Play Live Radio
Next Up:
Available On Air Stations

Essay: Heeding the Wiener Whistle

Lynn Friedman, flickr
Oscar Mayer Weinermobile

For almost a hundred years, the descendants of a German immigrant owned the meat company he founded in Chicago in 1904. But the Oscar Mayer company was eventually sold – several times – and is now owned by Kraft Heinz. Its headquarters are currently in Madison. But as Lake Effect essayist Avi Lank notes, that, too, will soon change.

It’s been a tough time for employment at Wisconsin’s signature industries, with the real possibility that more is to come. The latest bombshell was lobbed when it was announced that the Oscar Meyer plant is Madison will close. That will end a more than century-long presence in the state and about 1,000 jobs, including, I presume, the staff of the Weinermobile -- the hot-dog-on-wheels gets Iowa plates now, as Meyer’s production is being moved to that state.

That the Madison plant was in jeopardy became clear back in March, when it was announced that a deal had been engineered to combine Kraft Foods, which owns Oscar Meyer, and the H.J., Heinz Co., of mustard fame. Public statements from the two firms made it quite clear that they would find ways to consolidate operations, which meant there was a big bull’s eye on the back of the Madison plant. One hopes that the next day, Wisconsin economic development officials were on the phone to Heinz and Kraft.

Certainly, Iowa offered government assistance to Heinz and Kraft even as Wisconsin Gov. Scott Walker was constantly campaigning in that state during his now-abandoned presidential run. Who did or did not do what to try to keep Oscar has engendered considerable snipping between local officials in Madison and Dane County, mostly Democrats, and Republican Walker, who has made economic development a lynchpin of his political persona. We will probably never know, and it really makes no difference now, as the hot dog plant is gone. But the situation can teach the state ways to minimize the possibility of something similar happening in the future.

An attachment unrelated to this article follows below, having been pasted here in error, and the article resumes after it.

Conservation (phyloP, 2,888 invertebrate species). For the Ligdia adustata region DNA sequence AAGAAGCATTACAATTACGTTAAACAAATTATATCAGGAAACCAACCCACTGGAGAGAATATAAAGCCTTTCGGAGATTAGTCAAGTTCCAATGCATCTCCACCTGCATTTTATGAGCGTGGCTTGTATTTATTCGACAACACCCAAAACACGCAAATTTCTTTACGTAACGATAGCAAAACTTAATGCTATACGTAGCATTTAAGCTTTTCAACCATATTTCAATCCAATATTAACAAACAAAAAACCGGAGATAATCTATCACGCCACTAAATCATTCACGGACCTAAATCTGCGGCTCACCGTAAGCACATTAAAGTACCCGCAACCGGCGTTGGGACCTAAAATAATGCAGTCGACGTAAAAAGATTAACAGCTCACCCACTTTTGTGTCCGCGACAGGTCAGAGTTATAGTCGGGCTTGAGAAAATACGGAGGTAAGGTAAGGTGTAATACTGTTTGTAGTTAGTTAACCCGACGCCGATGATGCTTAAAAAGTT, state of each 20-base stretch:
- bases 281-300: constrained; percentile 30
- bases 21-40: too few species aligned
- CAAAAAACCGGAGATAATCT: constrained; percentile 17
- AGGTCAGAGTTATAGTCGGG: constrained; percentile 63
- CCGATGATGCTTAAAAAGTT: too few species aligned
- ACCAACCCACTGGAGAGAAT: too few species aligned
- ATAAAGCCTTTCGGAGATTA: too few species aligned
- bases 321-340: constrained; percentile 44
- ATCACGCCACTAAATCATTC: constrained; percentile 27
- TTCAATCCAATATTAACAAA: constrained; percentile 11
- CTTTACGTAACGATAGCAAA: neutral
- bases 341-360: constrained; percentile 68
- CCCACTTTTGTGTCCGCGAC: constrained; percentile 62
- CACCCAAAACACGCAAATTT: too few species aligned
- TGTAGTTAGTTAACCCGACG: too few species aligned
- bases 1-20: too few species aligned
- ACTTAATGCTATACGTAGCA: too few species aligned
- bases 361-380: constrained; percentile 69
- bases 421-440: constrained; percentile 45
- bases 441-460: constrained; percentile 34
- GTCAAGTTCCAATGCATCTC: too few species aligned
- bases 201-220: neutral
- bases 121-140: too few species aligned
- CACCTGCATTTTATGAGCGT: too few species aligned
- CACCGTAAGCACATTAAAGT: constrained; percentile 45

And something similar might, soon. In printing, the multi-state, Pewaukee-based Quad/Graphics company is undergoing a downsizing that could threaten thousands of jobs in Wisconsin. In brewing, SABMiller, the parent of Milwaukee’s last remaining major brewery, is about to be purchased by its larger rival, Anheuser-Busch InBev. One hopes that state officials are on the phones now with executives of those companies rather than waiting until after decisions about future employments are made. Easy to overlook in all of this was news from another long-time Wisconsin economic mainstay, the S.C. Johnson Co., in Racine.

It is moving 175 jobs, mostly in sales and marketing, to Chicago to tap that city’s talent pool for such workers. Orion Energy Systems Inc., in Manitowoc, has also recently announced it was opening an office in Chicago to look for such workers. Milwaukee is closer to Racine and Manitowoc than is Chicago, but apparently is not attractive enough to entice the Orion and S.C. Johnson employment. Indeed, a study is underway into what it would take to extend Chicago’s METRA commuter rail service to Racine, which would make it easier to put ever more Johnson jobs in Illinois.

Wisconsin officials, meanwhile, have killed proposals to start commuter rail service between Milwaukee, Racine and Kenosha as well as high-speed rail service between Milwaukee, Madison and Chicago. Perhaps all of the recent news on jobs will change this mind set, but it will be a tough sell. Wisconsin is a place where reaching cooperation on even a local government level is hard. The City of Milwaukee will not sell water to the City of Waukesha for fear of giving the latter an economic edge.

Meanwhile, Waukesha County officials have made it crystal clear then will not back any effort to support regional cultural assets such as the Milwaukee Public Museum and Marcus Center for the Preforming Arts, the very things that help to broaden and deepen the talent pool from which firms such as SC Johnson want to employ workers. In an increasingly global economy, such parochial attitudes are extremely damaging.

Regional cooperation and fostering greater ties between businesses and governments from Manitowoc to Madison to Milwaukee to, yes, Chicago, is the way to make our area more economically and culturally vibrant in the future. Let’s hope that the loss of the weinerwhistle helps our leaders understand this.